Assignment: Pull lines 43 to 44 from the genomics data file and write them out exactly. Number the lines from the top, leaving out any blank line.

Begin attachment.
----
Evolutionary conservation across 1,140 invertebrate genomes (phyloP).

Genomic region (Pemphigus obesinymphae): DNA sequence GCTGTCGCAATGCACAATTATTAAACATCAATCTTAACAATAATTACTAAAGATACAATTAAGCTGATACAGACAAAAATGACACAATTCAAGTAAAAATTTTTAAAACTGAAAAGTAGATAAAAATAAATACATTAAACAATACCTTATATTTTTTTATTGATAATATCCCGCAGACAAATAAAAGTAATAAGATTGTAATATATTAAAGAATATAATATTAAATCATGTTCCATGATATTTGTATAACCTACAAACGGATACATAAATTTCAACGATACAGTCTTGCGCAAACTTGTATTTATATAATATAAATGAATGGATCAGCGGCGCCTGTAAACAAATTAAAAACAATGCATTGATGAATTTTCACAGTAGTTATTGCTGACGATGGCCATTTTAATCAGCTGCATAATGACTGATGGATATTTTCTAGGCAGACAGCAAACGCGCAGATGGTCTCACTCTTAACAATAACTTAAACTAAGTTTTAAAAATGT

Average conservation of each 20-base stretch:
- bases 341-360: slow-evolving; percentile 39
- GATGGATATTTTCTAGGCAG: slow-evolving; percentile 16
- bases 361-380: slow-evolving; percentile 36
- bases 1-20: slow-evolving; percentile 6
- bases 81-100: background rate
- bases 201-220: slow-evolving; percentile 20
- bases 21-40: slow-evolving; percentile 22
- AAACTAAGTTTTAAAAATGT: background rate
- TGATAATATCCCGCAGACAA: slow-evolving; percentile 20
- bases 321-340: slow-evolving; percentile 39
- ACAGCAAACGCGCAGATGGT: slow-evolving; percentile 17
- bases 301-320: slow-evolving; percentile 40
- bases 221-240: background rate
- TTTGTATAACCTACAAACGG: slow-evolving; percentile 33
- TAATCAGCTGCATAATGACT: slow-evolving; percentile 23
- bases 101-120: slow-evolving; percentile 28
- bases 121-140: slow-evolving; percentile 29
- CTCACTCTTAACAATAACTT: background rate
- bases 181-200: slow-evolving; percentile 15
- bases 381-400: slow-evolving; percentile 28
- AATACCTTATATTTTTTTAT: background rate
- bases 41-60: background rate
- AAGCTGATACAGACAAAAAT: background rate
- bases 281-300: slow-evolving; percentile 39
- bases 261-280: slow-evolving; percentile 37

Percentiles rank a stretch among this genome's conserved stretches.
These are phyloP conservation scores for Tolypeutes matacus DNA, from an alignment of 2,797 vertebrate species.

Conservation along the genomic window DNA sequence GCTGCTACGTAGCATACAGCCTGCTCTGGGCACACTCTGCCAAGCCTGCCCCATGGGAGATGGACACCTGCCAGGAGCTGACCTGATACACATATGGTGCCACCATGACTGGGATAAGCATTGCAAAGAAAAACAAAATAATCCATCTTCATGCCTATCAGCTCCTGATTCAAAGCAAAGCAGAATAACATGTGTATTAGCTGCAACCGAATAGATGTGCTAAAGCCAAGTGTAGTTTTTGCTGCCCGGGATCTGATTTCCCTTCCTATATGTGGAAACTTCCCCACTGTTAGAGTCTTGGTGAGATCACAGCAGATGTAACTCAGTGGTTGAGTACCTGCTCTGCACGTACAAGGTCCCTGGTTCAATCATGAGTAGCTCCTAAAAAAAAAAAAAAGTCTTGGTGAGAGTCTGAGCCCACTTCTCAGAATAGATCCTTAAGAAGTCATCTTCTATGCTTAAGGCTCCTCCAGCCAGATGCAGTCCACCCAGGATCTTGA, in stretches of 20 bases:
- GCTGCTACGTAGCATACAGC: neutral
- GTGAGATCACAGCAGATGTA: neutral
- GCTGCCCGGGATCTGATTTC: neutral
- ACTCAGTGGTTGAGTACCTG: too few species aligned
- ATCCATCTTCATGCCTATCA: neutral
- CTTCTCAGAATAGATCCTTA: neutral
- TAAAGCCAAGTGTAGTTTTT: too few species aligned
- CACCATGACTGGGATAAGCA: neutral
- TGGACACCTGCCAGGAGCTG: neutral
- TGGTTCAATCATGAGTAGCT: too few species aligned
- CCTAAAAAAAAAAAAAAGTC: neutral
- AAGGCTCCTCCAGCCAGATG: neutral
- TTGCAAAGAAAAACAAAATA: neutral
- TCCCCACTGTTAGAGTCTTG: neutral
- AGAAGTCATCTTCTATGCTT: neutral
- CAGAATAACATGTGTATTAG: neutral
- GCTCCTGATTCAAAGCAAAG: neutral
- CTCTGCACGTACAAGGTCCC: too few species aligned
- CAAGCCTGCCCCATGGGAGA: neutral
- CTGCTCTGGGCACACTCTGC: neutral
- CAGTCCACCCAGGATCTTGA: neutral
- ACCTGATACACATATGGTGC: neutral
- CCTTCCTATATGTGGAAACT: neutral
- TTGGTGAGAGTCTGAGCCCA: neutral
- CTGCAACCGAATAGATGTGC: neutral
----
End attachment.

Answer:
- AAGGCTCCTCCAGCCAGATG: neutral
- TTGCAAAGAAAAACAAAATA: neutral